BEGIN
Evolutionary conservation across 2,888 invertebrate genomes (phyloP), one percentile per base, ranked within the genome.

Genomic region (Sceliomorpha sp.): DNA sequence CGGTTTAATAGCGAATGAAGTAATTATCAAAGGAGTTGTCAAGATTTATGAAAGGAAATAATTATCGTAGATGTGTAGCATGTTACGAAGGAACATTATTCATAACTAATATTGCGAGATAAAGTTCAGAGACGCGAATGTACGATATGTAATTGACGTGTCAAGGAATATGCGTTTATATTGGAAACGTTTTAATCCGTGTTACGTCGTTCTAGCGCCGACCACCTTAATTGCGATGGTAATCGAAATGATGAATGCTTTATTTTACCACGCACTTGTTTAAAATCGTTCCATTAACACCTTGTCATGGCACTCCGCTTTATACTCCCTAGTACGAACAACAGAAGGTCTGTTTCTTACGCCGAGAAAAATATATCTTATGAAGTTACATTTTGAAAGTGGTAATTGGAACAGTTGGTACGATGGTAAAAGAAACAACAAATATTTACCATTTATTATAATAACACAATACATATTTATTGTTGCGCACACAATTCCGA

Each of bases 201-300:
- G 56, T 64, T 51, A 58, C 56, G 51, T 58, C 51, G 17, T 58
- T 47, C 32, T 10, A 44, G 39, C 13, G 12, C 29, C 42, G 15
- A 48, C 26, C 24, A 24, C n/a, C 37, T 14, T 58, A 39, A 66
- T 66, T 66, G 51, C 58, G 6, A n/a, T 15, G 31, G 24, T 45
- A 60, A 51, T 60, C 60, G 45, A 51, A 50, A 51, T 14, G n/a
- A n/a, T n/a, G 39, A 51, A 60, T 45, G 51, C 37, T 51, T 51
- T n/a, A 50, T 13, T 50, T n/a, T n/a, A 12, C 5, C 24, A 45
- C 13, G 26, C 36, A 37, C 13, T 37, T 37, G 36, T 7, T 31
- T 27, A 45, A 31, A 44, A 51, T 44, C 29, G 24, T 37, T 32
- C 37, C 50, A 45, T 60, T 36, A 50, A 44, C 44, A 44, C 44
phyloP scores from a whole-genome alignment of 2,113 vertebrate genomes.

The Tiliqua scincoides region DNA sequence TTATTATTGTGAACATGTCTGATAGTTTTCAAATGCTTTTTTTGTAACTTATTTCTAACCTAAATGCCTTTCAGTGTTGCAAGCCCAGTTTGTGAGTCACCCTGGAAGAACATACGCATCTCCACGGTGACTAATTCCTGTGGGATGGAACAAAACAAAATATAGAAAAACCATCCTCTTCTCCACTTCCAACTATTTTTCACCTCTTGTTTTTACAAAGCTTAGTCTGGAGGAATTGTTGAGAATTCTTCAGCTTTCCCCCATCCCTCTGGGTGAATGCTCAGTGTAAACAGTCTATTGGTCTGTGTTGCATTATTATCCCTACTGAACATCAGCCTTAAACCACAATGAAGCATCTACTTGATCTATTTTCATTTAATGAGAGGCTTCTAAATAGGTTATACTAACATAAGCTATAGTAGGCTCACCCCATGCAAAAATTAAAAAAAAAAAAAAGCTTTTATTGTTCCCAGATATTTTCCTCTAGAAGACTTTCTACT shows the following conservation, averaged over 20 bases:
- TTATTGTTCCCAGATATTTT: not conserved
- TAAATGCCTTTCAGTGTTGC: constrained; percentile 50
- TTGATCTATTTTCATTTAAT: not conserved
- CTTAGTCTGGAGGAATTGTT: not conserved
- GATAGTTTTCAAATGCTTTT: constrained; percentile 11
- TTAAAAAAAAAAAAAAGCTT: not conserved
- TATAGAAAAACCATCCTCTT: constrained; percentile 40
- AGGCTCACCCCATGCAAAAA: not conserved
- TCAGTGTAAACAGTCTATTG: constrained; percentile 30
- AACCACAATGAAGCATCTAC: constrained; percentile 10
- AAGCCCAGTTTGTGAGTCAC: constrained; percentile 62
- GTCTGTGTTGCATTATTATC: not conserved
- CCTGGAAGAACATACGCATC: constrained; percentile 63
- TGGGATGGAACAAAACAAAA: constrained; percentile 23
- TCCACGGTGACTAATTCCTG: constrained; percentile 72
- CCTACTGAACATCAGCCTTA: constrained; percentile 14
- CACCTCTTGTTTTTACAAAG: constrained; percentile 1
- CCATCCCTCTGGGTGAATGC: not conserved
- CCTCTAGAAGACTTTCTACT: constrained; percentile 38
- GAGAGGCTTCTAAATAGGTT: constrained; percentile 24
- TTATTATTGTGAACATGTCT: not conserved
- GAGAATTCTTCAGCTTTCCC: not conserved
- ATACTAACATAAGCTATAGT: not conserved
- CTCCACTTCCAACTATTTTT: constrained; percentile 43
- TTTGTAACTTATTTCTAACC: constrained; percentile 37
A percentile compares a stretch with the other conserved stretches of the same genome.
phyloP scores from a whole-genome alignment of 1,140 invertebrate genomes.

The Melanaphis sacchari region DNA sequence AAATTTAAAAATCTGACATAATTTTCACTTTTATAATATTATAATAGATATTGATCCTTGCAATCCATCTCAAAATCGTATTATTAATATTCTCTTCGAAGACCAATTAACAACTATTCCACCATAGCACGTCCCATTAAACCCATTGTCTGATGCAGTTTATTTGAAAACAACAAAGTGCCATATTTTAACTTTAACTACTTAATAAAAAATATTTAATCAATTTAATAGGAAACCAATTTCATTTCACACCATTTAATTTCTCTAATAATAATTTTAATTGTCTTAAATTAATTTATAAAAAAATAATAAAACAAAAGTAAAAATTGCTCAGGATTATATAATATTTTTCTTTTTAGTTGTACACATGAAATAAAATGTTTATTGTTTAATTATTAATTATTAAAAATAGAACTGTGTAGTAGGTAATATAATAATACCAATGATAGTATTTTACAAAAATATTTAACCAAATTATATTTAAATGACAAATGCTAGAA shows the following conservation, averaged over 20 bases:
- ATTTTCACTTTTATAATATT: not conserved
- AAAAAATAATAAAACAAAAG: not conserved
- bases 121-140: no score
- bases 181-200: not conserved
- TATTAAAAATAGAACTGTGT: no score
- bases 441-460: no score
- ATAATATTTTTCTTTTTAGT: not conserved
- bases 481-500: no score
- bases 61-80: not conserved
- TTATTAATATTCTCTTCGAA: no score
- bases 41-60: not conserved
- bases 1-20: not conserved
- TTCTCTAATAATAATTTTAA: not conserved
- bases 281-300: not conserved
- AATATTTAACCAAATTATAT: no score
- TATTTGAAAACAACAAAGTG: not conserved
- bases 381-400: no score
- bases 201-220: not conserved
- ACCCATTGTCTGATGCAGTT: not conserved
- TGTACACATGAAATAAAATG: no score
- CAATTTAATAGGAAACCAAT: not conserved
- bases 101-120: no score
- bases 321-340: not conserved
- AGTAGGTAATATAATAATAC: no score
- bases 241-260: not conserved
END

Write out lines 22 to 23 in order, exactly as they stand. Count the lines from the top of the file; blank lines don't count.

- TATAGAAAAACCATCCTCTT: constrained; percentile 40
- AGGCTCACCCCATGCAAAAA: not conserved